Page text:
Электронный научный журнал

«GERONTOLOGY» Scientific Journal



Kubešová H.M.1, Vepřeková B.2, Weber P.1, Bielaková K.1, Gregorova T.1
1. Klinika interní, geriatrie a praktického lékařství LFMU a FN Brno, Česká republika
2. Nemocnice Milosrdných Bratří, Brno, Česká republika
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In recent years increasing information has been published regarding the pleiotropic effects of vitamin D that has long been regarded as a factor playing a role in calcium level regulation and the skeletal system only. The breakthrough was the information that vitamin D receptors (VDRs) have been identified in most human cells and organs. VDR is a nuclear receptor that is activated after binding of dihydroxycholecalciferol, the active form vitamin D. Insufficient receptor activation caused by low vitamin D level may result in many metabolic, immunologic, cardiovascular and other disturbances [1, 2, 3].

The way of life characteristic of present population, with most of the time spent indoors, creates conditions favoring long-term vitamin D deficit, starting in the years compulsory school attendance already. The main source of vitamin D for the human body is solar radiation that causes the formation of cholecalciferol in the skin that is later then metabolized in the liver to the active 1,25-dihydroxycholecalciferol. This accounts for 80% of the active vitamin supply, while nutrition provides only the remaining 20%, and according to some sources this ratio is even 90% to 10% [4]. This is the reason for the inconsistency of the results of studies based on the evaluation of vitamin D intake in nutrition [5]. It is the very lack of solar radiation that is the most likely cause of the finding that the Czech population, according to first testing results, have vitamin D levels at the border between 30 and 40 mmol/l, the normal range being 50-200 mmol/l, meaning that almost half of the population does not reach levels necessary for good-quality bone remodeling, and, as is gradually becoming clear, also for the normal functioning of a number of other systems [6].

Geographical regions north of 42 degree latitude provide radiation intensity that is insufficient for vitamin D synthesis over the period from November to February, while the interval of insufficient exposure is up to 6 months a year in the regions farther north. Overcast sky reduces the radiation intensity by 50%. The use of creams with UV protection factors above 8 results in an effective blockade of UVB component of solar radiation. In the temperate zone, sufficient vitamin D supply should be ensured with a 10% exposure of whole body unprotected skin surface for 20 minutes between 10 a.m. and 3 p.m., twice a week [7, 8]. 

Mechanism of cardiovascular system damage associated with vitamin D deficiency. Long-term follow-up of a sample of 10,000 subjects aiming at revealing the relationships of vitamin D-related cardiovascular damage found that low vitamin D level was associated with significantly higher occurrence rates of hypertension, coronary damage, cardiomyopathy, but also diabetes mellitus. Vitamin D was also a significant predictor of the overall mortality. Vitamin D supplementation resulted in significantly improved survival, especially in patients with demonstrated deficit [9].

In the population of 2,312 elderly patients a group of 384 patients was found with significantly reduced vitamin D level and significantly increased parathormone activity. An analysis of the occurrence of cardiovascular complications demonstrated that every 25-mmol/l reduction of vitamin D level was associated with a 9% increase in mortality and a 25% increase in the risk of myocardial infarction. Parathormone values higher than 65ng/l were associated with a 30% increase of cardiac failure risk [10].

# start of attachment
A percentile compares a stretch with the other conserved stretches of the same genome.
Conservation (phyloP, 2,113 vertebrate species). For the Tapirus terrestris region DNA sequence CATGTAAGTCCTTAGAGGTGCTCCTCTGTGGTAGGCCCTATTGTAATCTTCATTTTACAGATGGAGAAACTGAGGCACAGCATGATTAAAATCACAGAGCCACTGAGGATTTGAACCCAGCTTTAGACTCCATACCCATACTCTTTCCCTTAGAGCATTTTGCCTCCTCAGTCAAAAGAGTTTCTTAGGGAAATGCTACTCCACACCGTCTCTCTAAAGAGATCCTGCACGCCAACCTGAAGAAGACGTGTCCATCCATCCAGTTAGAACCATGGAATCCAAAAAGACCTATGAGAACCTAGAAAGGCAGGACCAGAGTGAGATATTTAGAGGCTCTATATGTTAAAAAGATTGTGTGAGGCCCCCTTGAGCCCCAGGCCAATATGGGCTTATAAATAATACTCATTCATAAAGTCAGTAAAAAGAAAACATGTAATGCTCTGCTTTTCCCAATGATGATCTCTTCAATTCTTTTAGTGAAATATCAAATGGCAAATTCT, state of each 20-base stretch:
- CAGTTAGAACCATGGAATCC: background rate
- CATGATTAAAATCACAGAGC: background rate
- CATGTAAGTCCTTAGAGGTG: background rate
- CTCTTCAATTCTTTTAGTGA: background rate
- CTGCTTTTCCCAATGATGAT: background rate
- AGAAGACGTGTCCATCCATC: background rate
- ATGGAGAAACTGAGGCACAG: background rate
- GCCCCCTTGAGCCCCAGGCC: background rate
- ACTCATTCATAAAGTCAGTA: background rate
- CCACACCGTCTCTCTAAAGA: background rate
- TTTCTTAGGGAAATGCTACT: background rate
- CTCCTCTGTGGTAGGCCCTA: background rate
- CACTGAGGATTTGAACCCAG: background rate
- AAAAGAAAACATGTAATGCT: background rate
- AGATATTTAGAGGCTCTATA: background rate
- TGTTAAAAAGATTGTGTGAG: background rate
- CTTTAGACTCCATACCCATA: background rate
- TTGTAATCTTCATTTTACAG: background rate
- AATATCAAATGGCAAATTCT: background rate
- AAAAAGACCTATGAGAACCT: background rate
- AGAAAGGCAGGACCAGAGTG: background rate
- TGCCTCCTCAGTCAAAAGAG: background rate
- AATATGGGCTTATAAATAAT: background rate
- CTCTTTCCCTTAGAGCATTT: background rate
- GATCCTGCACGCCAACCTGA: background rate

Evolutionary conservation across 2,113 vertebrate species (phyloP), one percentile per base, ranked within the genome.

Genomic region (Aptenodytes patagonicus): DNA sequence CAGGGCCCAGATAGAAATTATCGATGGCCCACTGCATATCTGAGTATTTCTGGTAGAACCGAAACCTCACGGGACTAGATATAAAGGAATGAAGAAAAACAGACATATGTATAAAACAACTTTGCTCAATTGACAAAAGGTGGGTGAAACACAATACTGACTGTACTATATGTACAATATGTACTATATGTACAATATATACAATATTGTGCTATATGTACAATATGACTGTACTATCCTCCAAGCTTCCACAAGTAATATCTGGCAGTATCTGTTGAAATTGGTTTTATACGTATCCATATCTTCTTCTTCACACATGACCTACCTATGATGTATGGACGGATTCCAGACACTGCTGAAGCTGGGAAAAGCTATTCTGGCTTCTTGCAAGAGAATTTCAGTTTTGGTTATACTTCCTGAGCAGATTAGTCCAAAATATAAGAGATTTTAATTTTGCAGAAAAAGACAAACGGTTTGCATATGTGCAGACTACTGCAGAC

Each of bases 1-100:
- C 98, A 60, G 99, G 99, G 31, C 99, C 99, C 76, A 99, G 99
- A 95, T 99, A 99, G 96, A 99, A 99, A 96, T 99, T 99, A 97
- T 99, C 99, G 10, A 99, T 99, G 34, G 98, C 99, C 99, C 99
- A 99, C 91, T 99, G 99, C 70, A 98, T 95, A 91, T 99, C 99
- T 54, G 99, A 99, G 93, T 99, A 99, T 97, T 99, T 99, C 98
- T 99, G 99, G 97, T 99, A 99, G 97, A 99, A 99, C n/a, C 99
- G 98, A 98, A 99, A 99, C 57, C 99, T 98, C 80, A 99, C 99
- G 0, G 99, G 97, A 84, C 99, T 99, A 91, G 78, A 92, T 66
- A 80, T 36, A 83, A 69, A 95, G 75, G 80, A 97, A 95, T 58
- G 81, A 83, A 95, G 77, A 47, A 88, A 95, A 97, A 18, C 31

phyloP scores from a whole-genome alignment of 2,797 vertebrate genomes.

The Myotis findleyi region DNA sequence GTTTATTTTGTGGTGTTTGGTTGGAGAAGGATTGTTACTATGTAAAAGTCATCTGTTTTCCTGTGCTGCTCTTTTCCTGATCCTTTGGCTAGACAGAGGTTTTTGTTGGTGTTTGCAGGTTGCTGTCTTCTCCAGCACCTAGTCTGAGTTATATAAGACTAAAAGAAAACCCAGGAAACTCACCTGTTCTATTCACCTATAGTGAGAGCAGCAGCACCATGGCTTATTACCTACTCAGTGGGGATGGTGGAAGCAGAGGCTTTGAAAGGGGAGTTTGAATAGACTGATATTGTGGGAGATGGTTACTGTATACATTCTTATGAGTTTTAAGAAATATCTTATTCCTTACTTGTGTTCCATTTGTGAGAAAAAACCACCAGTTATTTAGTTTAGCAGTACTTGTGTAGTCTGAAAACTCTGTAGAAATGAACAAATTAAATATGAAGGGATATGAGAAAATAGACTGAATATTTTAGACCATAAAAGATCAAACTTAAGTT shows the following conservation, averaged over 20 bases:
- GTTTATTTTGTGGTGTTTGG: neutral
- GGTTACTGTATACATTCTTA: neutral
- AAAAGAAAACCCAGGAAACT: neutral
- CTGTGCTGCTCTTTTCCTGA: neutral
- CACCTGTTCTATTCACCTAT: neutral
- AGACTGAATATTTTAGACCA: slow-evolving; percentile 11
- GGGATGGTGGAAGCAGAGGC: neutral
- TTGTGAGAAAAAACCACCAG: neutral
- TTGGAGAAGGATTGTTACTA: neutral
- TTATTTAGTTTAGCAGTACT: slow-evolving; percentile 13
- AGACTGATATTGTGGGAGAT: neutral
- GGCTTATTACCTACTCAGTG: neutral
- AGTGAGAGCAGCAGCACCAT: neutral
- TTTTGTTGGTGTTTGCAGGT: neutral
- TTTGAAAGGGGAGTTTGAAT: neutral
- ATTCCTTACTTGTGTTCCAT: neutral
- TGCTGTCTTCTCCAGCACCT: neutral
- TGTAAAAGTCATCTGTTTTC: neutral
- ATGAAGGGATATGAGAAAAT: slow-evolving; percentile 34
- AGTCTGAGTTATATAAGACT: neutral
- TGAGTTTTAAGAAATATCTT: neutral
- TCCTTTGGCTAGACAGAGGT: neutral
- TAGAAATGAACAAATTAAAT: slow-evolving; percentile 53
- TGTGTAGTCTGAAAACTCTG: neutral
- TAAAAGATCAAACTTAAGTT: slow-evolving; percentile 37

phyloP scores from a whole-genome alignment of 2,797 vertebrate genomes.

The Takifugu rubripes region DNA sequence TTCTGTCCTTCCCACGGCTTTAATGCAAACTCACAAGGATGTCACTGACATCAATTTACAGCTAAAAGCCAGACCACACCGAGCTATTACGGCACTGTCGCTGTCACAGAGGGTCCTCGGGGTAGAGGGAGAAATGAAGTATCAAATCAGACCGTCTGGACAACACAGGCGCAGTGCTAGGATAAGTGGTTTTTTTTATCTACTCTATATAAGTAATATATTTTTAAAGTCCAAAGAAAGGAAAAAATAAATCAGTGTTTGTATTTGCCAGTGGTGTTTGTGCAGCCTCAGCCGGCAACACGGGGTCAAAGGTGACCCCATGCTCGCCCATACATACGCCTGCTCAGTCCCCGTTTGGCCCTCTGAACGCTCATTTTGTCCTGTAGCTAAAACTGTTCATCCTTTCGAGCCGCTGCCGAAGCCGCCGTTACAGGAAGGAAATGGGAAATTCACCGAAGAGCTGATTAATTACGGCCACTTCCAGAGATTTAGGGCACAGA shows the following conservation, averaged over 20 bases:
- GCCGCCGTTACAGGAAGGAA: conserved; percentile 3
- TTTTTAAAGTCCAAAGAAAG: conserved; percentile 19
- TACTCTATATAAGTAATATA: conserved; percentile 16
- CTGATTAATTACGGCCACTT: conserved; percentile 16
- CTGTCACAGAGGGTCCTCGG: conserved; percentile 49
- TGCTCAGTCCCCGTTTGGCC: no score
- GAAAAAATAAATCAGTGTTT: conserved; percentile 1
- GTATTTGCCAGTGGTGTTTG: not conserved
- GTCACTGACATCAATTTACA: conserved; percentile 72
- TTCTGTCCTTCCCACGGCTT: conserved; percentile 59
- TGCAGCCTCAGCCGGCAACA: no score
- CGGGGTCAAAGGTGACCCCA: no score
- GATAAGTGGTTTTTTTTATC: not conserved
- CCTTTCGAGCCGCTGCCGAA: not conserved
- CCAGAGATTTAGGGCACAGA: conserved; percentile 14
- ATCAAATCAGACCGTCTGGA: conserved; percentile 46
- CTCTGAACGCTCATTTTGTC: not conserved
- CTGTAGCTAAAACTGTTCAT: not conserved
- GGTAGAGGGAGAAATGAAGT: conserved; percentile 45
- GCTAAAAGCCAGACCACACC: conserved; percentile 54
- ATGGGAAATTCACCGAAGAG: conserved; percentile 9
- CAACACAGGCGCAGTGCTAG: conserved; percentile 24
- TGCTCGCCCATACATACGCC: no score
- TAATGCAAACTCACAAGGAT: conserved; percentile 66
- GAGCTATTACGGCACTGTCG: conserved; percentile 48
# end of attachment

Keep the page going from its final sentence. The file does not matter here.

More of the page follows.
Regarding the possible mechanisms of cardiovascular damage due to long-term low vitamin D levels the analogy with the mice model where the animals deprived of vitamin D receptors developed cardiovascular damage more rapidly as a result of accelerated atherosclerosis, increased inflammatory reaction and increased parathormone level. Vitamin D         supplementation was associated with anti-sclerotic, anti-inflammatory, direct cardioprotective and parathormone suppressive effects [1].

Similar results were obtained in cross-sectional studies in cardiac patients where a correlation analysis demonstrated a significant negative (inverse) relationship between vitamin D level and inflammatory activity, oxidative stress, or the presence of vascular and intercellular adhesive molecules [11].

One possible line of action of vitamin D is interference of the activated vitamin D receptor with the renin-angiotensin-aldosterone system (RAAS), with the subsequent consequence of reduced blood pressure [12]. Vitamin D deficiency resulted in RAAS activation with vasoconstriction, sodium and water retention, and increased arterial wall rigidity [14]. 

Another of the mechanisms of action of vitamin D considered is its influence on calcium metabolism. Decreasing vitamin D levels result in reduced serum calcium level and increased blood pressure, and vice versa. Long-lasting reduced vitamin D level was associated with higher occurrence of strokes [13]. 

Vitamin D is vital for the synthesis of contractile proteins in the myocardiocyte where it also activates basic intracellular mechanisms of calcium metabolism and energy production as factors that participate in the creation of appropriate myocardial ventricle geometry and efficient myocardial activity [15]. Vitamin D is also important for the regulation of expression of genes coding cytokine and hormone synthesis that participate in the pathogenesis of cardiac failure – natriuretic peptide, the already mentioned renin, as well as other factors [16]. 

Another structure that might be influenced by reduced vitamin D levels is the cardiac valvular apparatus. Vitamin D deficiency results in reduced calcium levels and increases phosphate levels. A study that included almost 2,000 subjects free of cardiac damage investigated with echocardiography demonstrated that every increase of serum phosphate in steps of 50mmol/l was associated with increased risk of aortic valve atherosclerosis and development of calcifications in the aortic and mintral annuli. These relationships, however, concerned only the levels of phosphorus, while neither calcium and vitamin D levels nor parathormone levels showed the described relationship [17].

Vitamin D and coronary artery disease.